If you are running a Campaign where the players are playing through a huge Cycle of 16+ Conflicts all relating to the Central Conflict, you don’t (should not) include that plot in every single scene of the whole story. That would get too intense. Instead you may want to look at having only a single scene in any one story that pertains to the Cycle’s main Conflict, with an occasional Story that is more directly related, until the final Arc where it becomes the driving force of the whole Campaign.

Think about a TV show that introduces a ‘Big Bad’ in the Pilot. The whole first season the ‘Big Bad’ plots and plans behind the scenes, sending the occasional foot soldier to hassle the heroes, but they themselves don’t face the heroes until the final two-parter of the series, and even then the story is not truly resolved — ending with a Cliff-hanger into the next season.

Scene Dæmons

Scene Dæmons are the most minor manifestation of the Plot Dæmons. They literally only care about the scene that they are presenting. In a sense every Story Dæmon is also a Scene Dæmon. They are the most basic form of the Narrative Dæmon.

A Scene Dæmon has the following attributes, some of which they may inherit from or share with their Act or Story Dæmon.


All Scenes must take place in at least one Location. The Scene is granted Yarn according to the Location available to it. For example a normal room grants 6 Yarn, a chase across a small city would grant 16 Yarn (assuming it isn’t owned by a Mercari or Solo, in which case, it would add more). That’s a +4 Yarn for a Location and +2 for a room or +12 for a city. See Sway and Locations


A Scene always consists of at least one Event, a narrative step, or plot point that the Scene must make. A Scene may also have large backdrop events, such as a Civil War which are added just like a Chronolith. A Chronolith will have a Yarn cost (work it out like card play or a sidestep – see Sway). To see the types of events that the plot may have in any Scene, by Act, you can look at the Yarn cards page. You can develop random plots by using the Plot Dæmon’s Hand of Cards to produce the Events of the Story (or just draw a random card for each Scene).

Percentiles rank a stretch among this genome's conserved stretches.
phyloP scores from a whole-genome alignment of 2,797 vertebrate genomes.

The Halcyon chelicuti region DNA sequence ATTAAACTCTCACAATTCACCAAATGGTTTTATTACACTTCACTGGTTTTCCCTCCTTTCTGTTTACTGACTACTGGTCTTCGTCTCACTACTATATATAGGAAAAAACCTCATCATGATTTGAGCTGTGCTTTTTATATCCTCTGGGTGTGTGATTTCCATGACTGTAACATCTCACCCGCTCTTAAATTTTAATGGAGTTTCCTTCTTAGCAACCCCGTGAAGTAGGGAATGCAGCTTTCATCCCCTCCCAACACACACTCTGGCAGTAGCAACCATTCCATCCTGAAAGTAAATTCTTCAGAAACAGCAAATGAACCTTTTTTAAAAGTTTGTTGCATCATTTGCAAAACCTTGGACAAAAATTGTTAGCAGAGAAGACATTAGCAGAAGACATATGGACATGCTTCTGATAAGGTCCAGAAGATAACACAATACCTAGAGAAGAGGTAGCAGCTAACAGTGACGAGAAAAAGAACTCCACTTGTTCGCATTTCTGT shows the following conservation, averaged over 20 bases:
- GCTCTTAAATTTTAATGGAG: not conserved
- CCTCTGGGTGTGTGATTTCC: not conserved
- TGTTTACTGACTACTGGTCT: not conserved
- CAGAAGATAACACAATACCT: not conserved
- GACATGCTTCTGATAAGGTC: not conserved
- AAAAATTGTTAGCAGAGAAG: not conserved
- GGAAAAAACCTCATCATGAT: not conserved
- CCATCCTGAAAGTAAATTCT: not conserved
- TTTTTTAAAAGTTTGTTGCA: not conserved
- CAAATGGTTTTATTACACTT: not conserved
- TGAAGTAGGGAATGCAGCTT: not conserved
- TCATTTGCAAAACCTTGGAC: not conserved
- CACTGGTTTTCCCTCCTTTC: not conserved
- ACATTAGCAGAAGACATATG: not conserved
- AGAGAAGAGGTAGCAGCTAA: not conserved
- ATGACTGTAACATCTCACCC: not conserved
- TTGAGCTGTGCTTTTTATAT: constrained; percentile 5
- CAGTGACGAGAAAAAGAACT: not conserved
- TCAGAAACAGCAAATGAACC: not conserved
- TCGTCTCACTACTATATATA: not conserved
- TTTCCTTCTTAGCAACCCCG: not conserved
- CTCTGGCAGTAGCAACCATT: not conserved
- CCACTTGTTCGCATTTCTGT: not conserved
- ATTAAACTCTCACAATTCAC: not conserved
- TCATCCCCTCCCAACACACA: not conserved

E.g. A Scene Dæmon early in the story might have an ‘PCs Framed’ Event. The Scene Dæmon can therefore consist of a playthrough of the actual Framing (perhaps for a murder) so the police or some powerful witness believes they saw the PCs performing a Crime, or it could simply consist of the Police turning up to arrest the PCs for a Crime they did not commit.

When multiple Story’s are told simultaneously a Scene may have to deliver more than one Event simultaneously, perhaps an Opposed Ordeal of a sparring match with a Mentor who is explaining the Plot.


Each Character involved in the Scene adds Yarn to the Scene (see Sway), this is regardless of whether the Character is a PC or NPC. So a scene with 3 Grunts and 3,000 Extras would grant (+2 [they are] Grunts +1 [number] <5 +1 [they are] Extras (Chorus) +8 [number] <4,000 = 12 Yarn).

Plot Dæmon’s can be thought of as buying these NPCs. If you need to add NPCs in the middle of a Scene for any reason you can just add the required Yarn to the Act and Story.


A Scene often has various Descendants scattered about as set dressing and so on. If you go into an armoury in a castle you’d expect to find lots of armour and weapons. Generally speaking the Location handles the Set Dressing. If a plot is actually about Descendants, like that piece of jewelry that turns the wearer invisible and has to be thrown in a certain volcano, because it was made by a powerful Solo who was very naughty, well a plot like that gets extra Yarn for the Descendants.